Illustration
To get a real feel for evaluating postfix expressions using a stack, let's walk through a simple example. Imagine we have the postfix expression 6 5 2 3 +  *. Here's how we'd evaluate it step by step:
Start with an empty stack: Imagine a clean slate, ready to be written on.

Scan 6: It's an operand, so push 6 onto the stack. Our stack now has one element: [6].

Scan 5: Another operand. Push 5 onto the stack, making it [6, 5].

Scan 2: Again, an operand. Our stack grows to [6, 5, 2].

Scan 3: Operand. The stack becomes [6, 5, 2, 3].

Scan +: An operator. Pop 3 & 2 (the top two elements) off the stack & add them. 2 + 3 = 5. Push this result back onto the stack, leaving us with [6, 5, 5].

Scan : Operator time. Pop the top two elements (5 & 5), subtract the second from the first (5  5 = 0), & push the result (0) back. The stack now looks like [6, 0].

Scan *: Last operator. Pop 0 & 6, multiply them (6 * 0 = 0), & push the result back. Our stack, now just [0], holds the final result.
So, the result of the postfix expression 6 5 2 3 +  * is 0. By breaking it down step by step, we can see how each part of the expression affects the stack & leads to the final answer.
Postfix Evaluation for Multidigit Numbers
When dealing with multidigit numbers in postfix expressions, the approach remains largely the same, but with a slight twist. The key difference is in how we interpret the numbers during the scanning phase. Here's how it goes:
Reading the Expression
As we scan the expression, we need to be mindful of spaces or delimiters that separate numbers. Unlike singledigit numbers, multidigit numbers can't be read one character at a time.
Pushing Numbers onto the Stack
Whenever we come across a number (now it could be more than one digit long), we read the entire number, treating spaces as the separator. This whole number is then pushed onto the stack as a single entity.
Operators Work the Same
When we encounter an operator, the process is the same as with singledigit expressions. We pop the top two numbers from the stack, perform the operation, and push the result back onto the stack.
For example, let's evaluate the postfix expression 23 8 7 + *. Here's the stepbystep breakdown:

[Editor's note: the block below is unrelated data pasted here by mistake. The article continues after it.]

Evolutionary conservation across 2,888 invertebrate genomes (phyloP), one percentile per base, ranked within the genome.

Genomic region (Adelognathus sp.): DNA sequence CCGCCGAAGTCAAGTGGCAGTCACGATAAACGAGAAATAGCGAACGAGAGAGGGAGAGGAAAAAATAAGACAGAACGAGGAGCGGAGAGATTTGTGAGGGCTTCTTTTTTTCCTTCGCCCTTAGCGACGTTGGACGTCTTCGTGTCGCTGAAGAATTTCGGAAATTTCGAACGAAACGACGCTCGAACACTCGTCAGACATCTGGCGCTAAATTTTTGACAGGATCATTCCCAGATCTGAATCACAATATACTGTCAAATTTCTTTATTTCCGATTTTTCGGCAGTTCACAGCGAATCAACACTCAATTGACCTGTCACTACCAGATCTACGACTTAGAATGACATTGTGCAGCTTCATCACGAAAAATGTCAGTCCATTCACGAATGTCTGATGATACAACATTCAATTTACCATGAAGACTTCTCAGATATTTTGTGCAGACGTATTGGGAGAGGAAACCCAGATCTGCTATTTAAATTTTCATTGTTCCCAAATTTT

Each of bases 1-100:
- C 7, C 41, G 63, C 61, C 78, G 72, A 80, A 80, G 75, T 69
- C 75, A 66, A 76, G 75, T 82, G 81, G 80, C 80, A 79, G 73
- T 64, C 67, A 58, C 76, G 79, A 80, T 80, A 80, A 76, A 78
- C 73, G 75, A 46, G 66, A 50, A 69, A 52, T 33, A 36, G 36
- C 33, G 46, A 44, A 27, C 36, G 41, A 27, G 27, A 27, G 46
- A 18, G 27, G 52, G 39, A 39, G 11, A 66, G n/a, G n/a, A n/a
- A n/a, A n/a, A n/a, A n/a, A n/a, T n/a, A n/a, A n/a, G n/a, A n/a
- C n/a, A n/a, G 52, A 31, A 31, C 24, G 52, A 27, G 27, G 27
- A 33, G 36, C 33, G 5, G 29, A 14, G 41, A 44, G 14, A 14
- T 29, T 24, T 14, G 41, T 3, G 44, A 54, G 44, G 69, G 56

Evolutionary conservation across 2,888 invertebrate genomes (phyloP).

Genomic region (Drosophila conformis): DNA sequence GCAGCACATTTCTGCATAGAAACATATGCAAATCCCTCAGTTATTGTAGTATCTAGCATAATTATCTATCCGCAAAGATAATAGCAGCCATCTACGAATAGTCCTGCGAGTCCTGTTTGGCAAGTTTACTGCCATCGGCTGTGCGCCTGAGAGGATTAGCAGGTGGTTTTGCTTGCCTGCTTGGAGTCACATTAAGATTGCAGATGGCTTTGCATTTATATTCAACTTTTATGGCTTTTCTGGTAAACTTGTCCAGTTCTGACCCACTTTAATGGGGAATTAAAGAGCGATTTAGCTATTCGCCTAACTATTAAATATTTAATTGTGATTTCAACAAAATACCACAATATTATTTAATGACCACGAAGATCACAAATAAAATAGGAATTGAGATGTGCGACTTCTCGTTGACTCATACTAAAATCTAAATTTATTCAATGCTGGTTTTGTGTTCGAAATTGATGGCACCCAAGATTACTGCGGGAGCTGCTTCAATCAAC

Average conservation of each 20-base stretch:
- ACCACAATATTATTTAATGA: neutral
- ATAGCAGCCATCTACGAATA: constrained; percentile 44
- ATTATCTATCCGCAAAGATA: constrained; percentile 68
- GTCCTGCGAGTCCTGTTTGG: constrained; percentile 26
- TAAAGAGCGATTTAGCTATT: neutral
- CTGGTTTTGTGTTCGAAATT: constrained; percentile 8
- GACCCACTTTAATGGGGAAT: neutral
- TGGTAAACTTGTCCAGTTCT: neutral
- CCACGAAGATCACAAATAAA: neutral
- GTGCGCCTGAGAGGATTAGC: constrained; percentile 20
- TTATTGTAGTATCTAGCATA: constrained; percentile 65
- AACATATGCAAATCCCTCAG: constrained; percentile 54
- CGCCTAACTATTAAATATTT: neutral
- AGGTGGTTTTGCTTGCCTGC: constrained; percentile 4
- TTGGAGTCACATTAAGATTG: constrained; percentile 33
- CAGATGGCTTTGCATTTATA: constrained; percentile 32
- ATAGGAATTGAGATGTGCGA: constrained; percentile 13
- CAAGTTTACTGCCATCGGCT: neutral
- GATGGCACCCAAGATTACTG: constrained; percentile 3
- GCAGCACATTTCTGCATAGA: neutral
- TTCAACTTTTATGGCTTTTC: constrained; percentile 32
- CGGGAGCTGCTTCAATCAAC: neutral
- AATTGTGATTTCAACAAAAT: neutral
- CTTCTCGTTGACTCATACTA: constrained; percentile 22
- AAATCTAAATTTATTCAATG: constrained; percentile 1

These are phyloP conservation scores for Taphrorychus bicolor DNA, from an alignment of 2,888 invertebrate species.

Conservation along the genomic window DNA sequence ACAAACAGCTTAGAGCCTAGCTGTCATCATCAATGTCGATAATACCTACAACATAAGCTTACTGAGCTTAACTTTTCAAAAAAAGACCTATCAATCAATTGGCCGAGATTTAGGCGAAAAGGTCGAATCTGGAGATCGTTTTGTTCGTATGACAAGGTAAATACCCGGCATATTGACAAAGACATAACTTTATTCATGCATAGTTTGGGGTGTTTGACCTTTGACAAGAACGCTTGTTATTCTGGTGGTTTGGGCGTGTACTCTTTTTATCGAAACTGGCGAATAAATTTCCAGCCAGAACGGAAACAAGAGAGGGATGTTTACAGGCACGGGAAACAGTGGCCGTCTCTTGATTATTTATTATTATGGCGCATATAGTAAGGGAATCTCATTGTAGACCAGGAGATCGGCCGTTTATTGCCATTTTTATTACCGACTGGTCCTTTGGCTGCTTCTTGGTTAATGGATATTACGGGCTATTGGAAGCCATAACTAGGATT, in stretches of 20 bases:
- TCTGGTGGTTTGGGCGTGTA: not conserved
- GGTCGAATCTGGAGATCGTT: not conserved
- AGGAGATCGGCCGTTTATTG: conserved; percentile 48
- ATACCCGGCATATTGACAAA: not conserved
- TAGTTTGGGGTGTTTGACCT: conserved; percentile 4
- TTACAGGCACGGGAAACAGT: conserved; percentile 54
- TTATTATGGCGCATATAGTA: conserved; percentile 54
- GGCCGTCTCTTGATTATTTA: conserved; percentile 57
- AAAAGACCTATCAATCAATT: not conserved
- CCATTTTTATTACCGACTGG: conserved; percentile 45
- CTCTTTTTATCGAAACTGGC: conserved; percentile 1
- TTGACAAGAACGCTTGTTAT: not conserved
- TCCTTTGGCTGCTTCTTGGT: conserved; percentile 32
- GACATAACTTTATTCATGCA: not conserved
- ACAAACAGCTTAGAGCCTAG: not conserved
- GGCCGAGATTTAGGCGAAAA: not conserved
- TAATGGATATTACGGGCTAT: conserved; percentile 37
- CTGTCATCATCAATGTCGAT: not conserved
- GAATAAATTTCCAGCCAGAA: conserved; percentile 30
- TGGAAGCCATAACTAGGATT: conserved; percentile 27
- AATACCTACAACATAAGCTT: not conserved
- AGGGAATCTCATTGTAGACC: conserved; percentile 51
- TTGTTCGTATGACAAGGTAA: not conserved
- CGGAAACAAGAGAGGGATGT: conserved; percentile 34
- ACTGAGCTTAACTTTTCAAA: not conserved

Start with an empty stack.

Scan and push 23: The stack now has [23].

Scan and push 8: The stack becomes [23, 8].

Scan and push 7: Now, the stack is [23, 8, 7].

Encounter +: Pop 8 and 7, add them (8 + 7 = 15), and push 15 back. The stack updates to [23, 15].
Encounter *

Pop 23 and 15, multiply (23 * 15 = 345), and push the result 345 back onto the stack.

With the final stack being [345], we conclude that 345 is the result of the expression 23 8 7 + *.
This method extends the utility of postfix expressions to accommodate more complex and realistic numerical computations, making them even more powerful in practical applications.
Frequently Asked Questions
Why use postfix notation instead of the more common infix notation?
Postfix notation simplifies the computation process for computers. It eliminates the need for parentheses, making the order of operations clear & straightforward, which is not always the case with infix notation.
Can postfix evaluation handle operations beyond basic arithmetic like addition and subtraction?
Absolutely. Postfix evaluation is versatile & can handle a wide range of operations, including multiplication, division, exponentiation, & even more complex functions, as long as the operation involves taking a certain number of operands from the stack & pushing the result back.
How does the stack help in evaluating postfix expressions?
The stack provides an organized way to manage operands & operators. By following the "last in, first out" principle, it ensures that the most recent operands are used with the most recent operator, maintaining the correct order of operations without needing parentheses.
Conclusion
In this article, we've learned the essentials of evaluating postfix expressions, a fundamental concept that's instrumental in understanding computer arithmetic operations. Starting with the basics of using a stack for evaluation, we looked into the process step by step, even tackling multidigit numbers to show the method's applicability to more complex expressions.
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